WigWare Ambisonic Plug-ins Update

I’ve updated the PC versions of my 1st order plugins to incorporate a number of bug fixes already present in the Mac versions.  I’ve also optimised the code a little, and improved the near field compensation and distance filtering to be, well, correct and glitch free (not very noticeable in 1st order….2nd order to come!)  Also, these are now compiled using Microsoft Visual Studio as Audacity didn’t like Borland Builder compiled versions……

WigWare Ambisonic Panners (PC) (3626 downloads)
WigWare Ambisonic Decoders (PC) (4352 downloads)
WigWare Ambisonic Reverb (PC) (3158 downloads)

Comments/bug reports and general feedback always welcome!

 

Website Hacking Update

It’s taken some time, but as I’m getting a few hits on my website from people searching for information on the malware that was inserted onto my website, I thought I’d make what we’ve found out so far public.

As mentioned already, the malware most obviously installed on the website was reported as Trojan:JS/BlacoleRef.BG and Exploit:Java/CVE-2012-0507.AV.  After cleaning these javascript rogues off my site several times, they kept coming back (the excellent Securi Sitecheck Scanner is an invaluable tool, here!).  The rogue scripts are added to legitimately running javascript files and are picked up straight away by Google Chrome (which I use) and Microsoft Security Essentials (which I use at home).  It was the fact I use Chrome which alerted me to the problem in the first place.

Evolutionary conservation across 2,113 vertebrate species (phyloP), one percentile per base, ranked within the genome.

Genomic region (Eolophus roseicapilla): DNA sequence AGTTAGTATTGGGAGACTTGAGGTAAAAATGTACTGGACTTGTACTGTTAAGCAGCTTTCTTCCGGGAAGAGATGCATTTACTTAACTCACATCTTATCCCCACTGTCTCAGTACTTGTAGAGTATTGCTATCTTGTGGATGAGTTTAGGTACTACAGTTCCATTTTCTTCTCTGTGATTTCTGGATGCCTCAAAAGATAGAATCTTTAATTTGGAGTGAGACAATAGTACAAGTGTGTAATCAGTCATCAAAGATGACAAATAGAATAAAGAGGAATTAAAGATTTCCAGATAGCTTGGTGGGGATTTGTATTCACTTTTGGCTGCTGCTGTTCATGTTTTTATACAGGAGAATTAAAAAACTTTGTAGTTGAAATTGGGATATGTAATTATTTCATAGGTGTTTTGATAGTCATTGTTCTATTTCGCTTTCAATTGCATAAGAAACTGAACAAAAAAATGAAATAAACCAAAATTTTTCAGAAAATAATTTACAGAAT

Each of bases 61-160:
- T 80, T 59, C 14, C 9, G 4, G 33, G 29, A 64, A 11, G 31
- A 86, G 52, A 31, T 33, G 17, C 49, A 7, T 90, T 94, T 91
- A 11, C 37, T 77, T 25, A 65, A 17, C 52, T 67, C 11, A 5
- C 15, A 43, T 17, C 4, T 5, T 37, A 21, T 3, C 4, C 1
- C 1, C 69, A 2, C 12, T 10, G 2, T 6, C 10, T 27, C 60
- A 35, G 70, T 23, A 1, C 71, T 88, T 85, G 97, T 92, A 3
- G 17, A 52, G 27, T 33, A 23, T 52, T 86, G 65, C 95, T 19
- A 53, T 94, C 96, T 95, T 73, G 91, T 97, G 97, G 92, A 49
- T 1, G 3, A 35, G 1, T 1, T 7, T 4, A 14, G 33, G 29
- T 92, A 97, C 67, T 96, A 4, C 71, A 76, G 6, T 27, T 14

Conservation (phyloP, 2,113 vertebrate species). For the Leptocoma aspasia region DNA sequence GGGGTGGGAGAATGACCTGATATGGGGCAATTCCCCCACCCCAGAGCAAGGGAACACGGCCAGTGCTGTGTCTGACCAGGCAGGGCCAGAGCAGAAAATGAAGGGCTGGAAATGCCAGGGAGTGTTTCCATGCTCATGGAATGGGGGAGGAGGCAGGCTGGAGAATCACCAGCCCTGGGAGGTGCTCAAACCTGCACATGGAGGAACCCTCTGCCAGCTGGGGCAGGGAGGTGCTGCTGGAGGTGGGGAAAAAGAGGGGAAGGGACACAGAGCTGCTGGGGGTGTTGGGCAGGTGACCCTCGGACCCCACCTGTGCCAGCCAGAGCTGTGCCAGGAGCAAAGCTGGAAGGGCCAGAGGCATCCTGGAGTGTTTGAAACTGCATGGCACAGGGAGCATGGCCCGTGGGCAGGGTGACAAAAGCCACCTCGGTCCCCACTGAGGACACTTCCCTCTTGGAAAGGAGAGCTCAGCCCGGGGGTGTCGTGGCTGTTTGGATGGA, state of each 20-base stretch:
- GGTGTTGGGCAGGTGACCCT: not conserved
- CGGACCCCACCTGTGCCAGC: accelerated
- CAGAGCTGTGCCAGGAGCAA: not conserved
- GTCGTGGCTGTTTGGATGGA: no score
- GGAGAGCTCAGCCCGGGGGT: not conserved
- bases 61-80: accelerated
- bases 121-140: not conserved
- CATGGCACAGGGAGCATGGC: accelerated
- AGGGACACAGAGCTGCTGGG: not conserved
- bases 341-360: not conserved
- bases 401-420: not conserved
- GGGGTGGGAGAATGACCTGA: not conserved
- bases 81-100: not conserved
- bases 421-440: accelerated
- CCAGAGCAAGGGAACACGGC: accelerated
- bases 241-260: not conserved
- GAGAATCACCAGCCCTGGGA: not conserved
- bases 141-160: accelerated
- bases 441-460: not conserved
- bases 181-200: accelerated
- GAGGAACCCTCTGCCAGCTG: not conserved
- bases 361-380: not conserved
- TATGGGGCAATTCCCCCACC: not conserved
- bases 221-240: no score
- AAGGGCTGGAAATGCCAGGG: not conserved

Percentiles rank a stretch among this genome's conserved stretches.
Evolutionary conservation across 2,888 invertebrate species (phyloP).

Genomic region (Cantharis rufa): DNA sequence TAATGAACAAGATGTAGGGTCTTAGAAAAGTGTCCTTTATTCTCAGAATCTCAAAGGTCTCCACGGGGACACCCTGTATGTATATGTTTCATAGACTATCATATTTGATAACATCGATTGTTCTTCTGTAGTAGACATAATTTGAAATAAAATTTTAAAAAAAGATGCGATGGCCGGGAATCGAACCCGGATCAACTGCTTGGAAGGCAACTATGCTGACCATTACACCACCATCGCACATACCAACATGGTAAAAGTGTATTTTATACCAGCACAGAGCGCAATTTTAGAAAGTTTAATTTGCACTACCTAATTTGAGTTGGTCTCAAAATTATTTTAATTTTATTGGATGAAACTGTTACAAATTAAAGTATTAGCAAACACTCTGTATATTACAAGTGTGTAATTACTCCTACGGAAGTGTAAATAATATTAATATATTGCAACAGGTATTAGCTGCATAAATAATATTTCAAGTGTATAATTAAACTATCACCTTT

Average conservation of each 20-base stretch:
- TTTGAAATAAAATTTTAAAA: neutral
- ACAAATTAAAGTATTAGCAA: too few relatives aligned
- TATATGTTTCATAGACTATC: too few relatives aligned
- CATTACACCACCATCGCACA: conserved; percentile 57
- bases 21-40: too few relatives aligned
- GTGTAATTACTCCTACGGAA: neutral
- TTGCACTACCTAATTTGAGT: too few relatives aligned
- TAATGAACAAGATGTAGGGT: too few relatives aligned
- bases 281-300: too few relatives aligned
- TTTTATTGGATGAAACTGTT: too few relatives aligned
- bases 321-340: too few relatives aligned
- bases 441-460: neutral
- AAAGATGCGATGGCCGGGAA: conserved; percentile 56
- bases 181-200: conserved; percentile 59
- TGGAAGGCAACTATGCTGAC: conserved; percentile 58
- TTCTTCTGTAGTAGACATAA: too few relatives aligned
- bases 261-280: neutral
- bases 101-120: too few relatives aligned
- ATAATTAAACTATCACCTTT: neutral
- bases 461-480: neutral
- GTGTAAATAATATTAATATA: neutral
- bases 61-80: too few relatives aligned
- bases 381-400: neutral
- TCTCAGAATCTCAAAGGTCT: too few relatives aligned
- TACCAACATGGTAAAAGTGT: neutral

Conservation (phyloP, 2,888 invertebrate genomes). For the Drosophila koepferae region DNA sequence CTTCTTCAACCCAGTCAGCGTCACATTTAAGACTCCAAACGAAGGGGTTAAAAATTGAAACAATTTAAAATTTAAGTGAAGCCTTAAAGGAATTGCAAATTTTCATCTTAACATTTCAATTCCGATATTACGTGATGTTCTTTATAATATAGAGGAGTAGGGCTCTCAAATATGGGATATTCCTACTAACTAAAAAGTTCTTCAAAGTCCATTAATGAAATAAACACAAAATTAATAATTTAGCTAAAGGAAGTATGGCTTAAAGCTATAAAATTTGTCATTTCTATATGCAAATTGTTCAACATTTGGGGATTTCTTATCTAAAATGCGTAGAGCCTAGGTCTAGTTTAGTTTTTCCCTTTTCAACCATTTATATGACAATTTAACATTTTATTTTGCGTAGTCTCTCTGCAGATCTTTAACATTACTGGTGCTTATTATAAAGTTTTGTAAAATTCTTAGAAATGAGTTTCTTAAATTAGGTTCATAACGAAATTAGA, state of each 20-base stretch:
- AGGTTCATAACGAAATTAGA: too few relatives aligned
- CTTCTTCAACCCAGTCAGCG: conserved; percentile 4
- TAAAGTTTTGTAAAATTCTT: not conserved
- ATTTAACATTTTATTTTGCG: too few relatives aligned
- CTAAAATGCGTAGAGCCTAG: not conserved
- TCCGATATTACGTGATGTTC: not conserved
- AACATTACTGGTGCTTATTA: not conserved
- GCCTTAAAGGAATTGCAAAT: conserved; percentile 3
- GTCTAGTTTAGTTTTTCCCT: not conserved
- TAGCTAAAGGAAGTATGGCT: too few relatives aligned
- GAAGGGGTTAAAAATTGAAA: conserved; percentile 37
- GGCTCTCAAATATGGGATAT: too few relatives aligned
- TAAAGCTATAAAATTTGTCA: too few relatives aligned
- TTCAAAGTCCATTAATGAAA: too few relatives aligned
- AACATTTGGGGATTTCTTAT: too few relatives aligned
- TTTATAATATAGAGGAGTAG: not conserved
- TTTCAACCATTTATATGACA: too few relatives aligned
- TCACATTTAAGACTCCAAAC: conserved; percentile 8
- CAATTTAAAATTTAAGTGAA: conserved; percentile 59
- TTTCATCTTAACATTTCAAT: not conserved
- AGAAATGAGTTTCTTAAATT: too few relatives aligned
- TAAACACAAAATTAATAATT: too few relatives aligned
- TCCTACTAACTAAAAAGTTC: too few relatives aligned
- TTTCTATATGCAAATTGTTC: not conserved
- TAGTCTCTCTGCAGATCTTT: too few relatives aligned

So, how did the hackers get in?  It seems that the security breach was due to Parrallels Plesk Control Panel which the web server my site is hosted on uses as it’s web based interface.  I finally tracked down this information from this excellent website, and it’s an interesting read:

Unmask Parasites Blog

It seems that the Plesk vulnerability was compounded by the fact that the password list in plesk is stored in plain text!!!!!!  This meant that the hackers potentially had access to all the plesk passwords on the server (including ftp etc..)  So, unless all passwords on the server (which may well host multiple sites!) were reset, the hacker could get back in and read all the passwords again!  One interesting addition, is that we discovered extra scripts in the cgi-bin directory of websites on the server which seem to be similar to other distributed denial of service attack type scripts.

Anyway, now Plesk is patched and upgraded and all the passwords on the server have been reset, normal service should resume!